Letter to Dave from the Karen Noonan Center on the Chesapeake Bay

holloway overhung with ancient trees n Cornwall
This entry is part 11 of 15 in the series Ridge and Valley: an exchange of poems

 

The last two days out on the bay I observe
the tundra swans leaving the flat horizon
of this water, arcing over tidal pools
and the inescapable prairies of marsh grass.
You are on your mountain to the north, closer
to their calls as they wing their way away
from this estuary that saves them each winter.
After so many months of shifting land, of rising
and falling tides, their heavy bodies must ache
for a release, a reprieve to our comings and goings,
whether by boat or air or, oddest of all, by car,
which looks nothing like the way these birds travel.
It’s the unyielding tundra where they will give
themselves over to their own desires. I suppose
most of us need the solid earth beneath our feet
as we choose a mate. The undulating waters
of our hearts make it hard enough to remember
which flyway to follow, let alone how to spend
those transitory days in the half-light of summer
brooding over what we’ve made between us.

Todd Davis

Spring distractions

holloway overhung with ancient trees n Cornwall
This entry is part 12 of 15 in the series Ridge and Valley: an exchange of poems

 

Dear Todd,

The first azaleas are just beginning to bloom, with the usual
profusion of scent that would put a hooker to shame.
But who eulogizes the odorless oak blossoms, those caterpillars
in need of a spam-mail cure for erectile dysfunction?
The white locks of the bridal wreath bush are perkier by far,
tossing in the wind. I’m worried that if this cool, damp weather
persists, we might see another autumn without acorns.
Between rains, the carpenter bees come out to give my house
a thorough inspection. I’m reading about the convergent habits
of certain perennial wildflowers & a few species of walking sticks,
both of which make their seeds or eggs into fast-food bait for ants,
gambling that the ants will throw the inedible portions, packed
with their embryonic offspring, into the mother-warm midden.
How did slow-growing early bloomers & tree-eating sticks
both learn to exploit this bug? I gaze at the greening woods,
as I do so often, for clues of the original template — the once-
towering tulip poplars, white pines, American chestnuts. It’s like
trying to picture the naked body of a woman I’ve never met.
The Cooper’s hawks nesting half-way up the ridge emit
what we’d call chirps if they were songbirds
or notes of affliction if they were electronic angels,
placed for surveillance purposes among the crowd of leaves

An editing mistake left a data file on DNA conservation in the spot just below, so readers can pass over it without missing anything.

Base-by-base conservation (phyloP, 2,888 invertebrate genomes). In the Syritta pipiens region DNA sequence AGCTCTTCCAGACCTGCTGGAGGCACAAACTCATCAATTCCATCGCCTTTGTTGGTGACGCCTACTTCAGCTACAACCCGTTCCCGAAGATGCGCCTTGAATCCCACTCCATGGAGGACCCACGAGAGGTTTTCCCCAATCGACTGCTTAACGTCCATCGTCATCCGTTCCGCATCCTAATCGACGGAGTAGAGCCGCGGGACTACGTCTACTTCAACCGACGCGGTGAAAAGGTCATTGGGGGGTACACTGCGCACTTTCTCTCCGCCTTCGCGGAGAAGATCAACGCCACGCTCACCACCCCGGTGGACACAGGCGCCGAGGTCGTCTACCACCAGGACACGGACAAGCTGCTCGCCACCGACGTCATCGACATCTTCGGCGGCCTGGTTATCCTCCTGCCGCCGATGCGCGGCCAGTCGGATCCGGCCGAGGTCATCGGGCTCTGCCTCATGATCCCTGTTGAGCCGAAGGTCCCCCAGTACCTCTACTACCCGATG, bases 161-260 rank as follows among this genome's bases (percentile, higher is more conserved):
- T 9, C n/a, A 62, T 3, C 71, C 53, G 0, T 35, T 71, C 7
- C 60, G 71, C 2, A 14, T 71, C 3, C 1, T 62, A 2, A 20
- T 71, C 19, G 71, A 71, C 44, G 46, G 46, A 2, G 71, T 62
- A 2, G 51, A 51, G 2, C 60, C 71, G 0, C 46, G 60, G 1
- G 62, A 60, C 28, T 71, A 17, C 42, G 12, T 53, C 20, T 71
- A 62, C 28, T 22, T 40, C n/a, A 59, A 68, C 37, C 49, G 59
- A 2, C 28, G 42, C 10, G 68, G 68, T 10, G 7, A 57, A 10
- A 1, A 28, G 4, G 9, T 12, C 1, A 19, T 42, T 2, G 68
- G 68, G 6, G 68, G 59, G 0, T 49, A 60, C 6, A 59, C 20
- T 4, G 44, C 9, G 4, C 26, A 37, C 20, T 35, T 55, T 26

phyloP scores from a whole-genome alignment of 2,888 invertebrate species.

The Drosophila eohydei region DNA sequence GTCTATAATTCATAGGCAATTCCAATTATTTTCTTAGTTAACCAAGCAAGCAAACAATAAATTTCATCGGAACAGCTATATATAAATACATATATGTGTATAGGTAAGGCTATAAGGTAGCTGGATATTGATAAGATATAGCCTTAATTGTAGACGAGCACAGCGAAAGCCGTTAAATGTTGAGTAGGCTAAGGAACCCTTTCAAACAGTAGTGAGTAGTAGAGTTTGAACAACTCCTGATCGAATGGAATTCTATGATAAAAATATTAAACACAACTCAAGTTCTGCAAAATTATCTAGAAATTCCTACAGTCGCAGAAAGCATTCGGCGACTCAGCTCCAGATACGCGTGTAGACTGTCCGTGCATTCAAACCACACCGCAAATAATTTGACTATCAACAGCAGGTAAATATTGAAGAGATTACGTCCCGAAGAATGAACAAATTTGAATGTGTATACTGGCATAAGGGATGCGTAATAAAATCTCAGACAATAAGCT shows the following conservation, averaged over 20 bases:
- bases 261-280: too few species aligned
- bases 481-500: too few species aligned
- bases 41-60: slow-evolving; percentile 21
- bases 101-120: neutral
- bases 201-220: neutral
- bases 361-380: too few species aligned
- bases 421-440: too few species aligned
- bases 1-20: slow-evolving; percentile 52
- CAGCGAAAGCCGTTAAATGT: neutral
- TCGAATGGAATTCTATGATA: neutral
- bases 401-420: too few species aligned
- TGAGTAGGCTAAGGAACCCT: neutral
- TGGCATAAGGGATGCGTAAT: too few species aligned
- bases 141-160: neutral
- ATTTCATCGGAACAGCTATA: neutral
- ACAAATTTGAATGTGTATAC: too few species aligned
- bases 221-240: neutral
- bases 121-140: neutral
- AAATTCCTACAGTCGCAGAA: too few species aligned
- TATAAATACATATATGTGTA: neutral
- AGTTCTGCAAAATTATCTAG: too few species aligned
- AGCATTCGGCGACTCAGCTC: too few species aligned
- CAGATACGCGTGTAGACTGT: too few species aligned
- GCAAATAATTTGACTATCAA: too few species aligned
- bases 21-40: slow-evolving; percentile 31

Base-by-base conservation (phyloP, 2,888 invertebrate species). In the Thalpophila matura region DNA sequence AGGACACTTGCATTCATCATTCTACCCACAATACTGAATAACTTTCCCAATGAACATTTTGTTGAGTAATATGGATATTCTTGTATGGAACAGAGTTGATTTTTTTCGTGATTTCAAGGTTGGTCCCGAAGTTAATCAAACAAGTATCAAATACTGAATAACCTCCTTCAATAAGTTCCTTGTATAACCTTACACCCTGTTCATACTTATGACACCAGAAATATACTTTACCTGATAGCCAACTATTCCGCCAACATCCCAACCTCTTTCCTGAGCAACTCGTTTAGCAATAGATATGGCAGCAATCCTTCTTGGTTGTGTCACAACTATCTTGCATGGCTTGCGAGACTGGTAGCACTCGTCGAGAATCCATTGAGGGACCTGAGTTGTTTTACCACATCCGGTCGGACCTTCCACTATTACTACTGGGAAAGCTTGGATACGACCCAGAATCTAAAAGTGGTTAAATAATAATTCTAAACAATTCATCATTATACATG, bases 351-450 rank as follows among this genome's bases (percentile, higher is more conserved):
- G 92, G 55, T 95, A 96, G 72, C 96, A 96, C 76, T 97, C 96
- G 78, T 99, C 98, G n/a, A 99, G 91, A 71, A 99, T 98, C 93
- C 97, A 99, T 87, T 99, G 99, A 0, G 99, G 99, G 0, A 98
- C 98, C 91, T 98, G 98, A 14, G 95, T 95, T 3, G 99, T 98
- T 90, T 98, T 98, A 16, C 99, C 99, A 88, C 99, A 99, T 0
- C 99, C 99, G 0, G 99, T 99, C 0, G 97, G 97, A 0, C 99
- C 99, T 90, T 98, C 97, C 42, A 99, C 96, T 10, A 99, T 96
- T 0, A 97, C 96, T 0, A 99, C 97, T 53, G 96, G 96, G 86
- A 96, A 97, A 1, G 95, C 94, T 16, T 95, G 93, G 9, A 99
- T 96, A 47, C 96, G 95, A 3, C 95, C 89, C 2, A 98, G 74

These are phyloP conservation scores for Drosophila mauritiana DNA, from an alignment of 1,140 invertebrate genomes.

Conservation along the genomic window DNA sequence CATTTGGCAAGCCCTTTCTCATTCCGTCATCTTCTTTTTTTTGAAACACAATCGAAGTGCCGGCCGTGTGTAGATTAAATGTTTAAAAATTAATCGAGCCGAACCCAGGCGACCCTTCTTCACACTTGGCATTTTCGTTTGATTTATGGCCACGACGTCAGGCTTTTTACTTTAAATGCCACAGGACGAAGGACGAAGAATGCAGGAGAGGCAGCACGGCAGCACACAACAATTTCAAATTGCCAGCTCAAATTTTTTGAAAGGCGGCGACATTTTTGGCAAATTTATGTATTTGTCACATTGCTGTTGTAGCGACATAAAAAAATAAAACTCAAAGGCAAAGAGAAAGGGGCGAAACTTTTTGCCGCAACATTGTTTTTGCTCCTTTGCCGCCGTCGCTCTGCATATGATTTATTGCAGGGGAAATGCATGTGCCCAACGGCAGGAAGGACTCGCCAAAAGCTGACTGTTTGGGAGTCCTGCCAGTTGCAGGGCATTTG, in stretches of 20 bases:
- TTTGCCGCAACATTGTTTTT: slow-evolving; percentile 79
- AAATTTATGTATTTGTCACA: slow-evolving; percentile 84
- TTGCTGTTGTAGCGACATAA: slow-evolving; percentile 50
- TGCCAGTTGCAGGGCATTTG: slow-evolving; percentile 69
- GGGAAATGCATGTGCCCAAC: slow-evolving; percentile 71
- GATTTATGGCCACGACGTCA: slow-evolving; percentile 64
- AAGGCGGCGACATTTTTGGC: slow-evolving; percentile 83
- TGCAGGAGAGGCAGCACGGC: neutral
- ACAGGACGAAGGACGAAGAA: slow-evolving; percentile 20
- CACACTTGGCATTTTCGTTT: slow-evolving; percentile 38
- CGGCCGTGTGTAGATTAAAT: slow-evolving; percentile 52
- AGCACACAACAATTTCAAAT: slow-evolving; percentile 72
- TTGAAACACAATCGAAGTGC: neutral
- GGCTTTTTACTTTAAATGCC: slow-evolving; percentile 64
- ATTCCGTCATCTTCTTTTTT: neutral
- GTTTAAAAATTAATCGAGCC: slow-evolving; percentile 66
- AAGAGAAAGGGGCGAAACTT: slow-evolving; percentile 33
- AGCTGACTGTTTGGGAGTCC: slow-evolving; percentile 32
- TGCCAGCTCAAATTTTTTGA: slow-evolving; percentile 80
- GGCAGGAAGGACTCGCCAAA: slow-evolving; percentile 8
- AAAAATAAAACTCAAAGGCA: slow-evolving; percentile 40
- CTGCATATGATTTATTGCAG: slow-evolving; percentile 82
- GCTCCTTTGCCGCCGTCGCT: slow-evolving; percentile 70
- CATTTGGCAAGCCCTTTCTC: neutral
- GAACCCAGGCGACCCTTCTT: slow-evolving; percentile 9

cautiously exposing themselves to the rumored sun.
A red blur goes past: the throat of a hummingbird
hell-bent on drinking from some pink, inverted cup.

Letter with May’s Insatiable Hunger Tagging Along

holloway overhung with ancient trees n Cornwall
This entry is part 13 of 15 in the series Ridge and Valley: an exchange of poems

 

Dear Dave,

Most of the days have been full of green rain and clouds the color
of magnolia petals as they rot in the emerging grasses. Three weeks ago
I planted half the potatoes (white Kennebecs), and just Monday

they broke the earth, a salad of leaves sprinkled with clay. The other half
(Adirondack reds) went into the earth yesterday. When I stuffed my hand
in the burlap sack to draw them out one by one, I discovered some had begun

to rot. I’ll bet the same will happen to us when the hasp of our bodies
is unbolted, that is, if we’ll allow it: old men wrapped in cloth, stuck
in pine boxes during the days of dogwood, its white shining and the Judas tree

just past. Wouldn’t it be nice to know that above our heads there are lady’s
slippers puffed pink and yellow, the world, as round as wild sarsaparilla’s globe,
spinning and spinning, never really going anywhere new, yet full of vengeance

and mercy and the most foolish blessings of these potatoes we’ll harvest in July
and August, boiled, then mashed—a river of butter and milk, salt and sugar,
the bitter pepper that makes us want to gorge ourselves upon this one sweet life.

Todd Davis

Letter from Midsummer

holloway overhung with ancient trees n Cornwall
This entry is part 14 of 15 in the series Ridge and Valley: an exchange of poems

 

Dear Todd,

I wonder what air
& daylight mean
to the boletes holding
their brown platters up,
or to Indian pipes
with their white
swan necks?
I guess it’s dissolution
that they’re after
here aboveground,
where you need
some kind of hide
or cuticle to hold
the darkness in.
They’re hoping for
a fetid breeze or
brush of insects—
whatever they can get.
Just now, sorting laundry
fresh from the line
in my warm bedroom,
I reached into
a black sweatshirt
to turn it rightside out
& found the evening
coolness hidden
in its sleeves.

Our Forgetting

holloway overhung with ancient trees n Cornwall
This entry is part 15 of 15 in the series Ridge and Valley: an exchange of poems

 

Dear Dave,

June light lengthens, pulled like string
from a ball of twine, or like days
in the far north, strands of hair so thin

night doesn’t come for months at a time.
With light that long, the eyes and the soul
must grow tired, as must the grasses

and flowers that emerge all at once.
We are made for motion and rest.
To be awake for days on end and then

to sleep, to sleep: it must be like climbing
down a shaft in the earth, dark crumbling,
then collapsing, until you find the edge

of the river that runs far beneath the ground:
waters undetectable to the eye, felt more
through the sound they carry than the caress

they finger over the soft skin on the inside
of the wrist. It is this kind of sleep
none can resist: why we disrobe, slide leg-first

into its current, blackness bearing more
than our bodies, our forgetting
of what continues well above our heads.

—Todd Davis